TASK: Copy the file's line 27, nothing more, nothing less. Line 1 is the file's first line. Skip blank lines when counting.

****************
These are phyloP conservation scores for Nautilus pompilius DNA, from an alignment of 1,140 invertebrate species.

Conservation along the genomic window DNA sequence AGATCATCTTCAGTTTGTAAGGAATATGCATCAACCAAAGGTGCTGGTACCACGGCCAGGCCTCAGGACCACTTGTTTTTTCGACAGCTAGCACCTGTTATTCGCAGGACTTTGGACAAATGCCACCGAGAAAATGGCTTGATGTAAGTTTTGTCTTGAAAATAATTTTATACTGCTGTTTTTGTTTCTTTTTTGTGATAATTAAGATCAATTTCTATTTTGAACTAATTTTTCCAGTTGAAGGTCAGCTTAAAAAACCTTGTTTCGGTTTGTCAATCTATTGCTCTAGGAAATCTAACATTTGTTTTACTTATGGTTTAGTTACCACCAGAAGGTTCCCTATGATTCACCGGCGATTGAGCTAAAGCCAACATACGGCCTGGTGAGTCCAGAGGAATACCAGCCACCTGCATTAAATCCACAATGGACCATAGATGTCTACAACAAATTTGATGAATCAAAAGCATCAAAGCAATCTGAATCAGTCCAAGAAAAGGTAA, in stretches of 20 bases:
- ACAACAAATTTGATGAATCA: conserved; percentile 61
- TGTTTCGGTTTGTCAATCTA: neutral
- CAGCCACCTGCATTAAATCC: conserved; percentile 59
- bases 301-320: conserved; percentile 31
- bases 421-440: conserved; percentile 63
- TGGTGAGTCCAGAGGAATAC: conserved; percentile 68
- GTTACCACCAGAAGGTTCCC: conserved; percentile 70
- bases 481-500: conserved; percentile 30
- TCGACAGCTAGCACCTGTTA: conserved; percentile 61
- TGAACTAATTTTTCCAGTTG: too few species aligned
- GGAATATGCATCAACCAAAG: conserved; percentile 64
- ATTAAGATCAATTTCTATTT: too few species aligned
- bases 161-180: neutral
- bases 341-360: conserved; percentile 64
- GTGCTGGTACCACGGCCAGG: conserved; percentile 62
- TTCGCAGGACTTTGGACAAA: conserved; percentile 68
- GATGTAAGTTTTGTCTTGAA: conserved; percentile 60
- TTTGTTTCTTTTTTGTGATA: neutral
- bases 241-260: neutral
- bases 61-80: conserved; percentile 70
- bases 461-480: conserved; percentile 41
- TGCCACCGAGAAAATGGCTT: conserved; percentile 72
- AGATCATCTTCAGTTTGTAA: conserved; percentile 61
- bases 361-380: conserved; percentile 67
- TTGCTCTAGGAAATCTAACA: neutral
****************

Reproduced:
- TTGCTCTAGGAAATCTAACA: neutral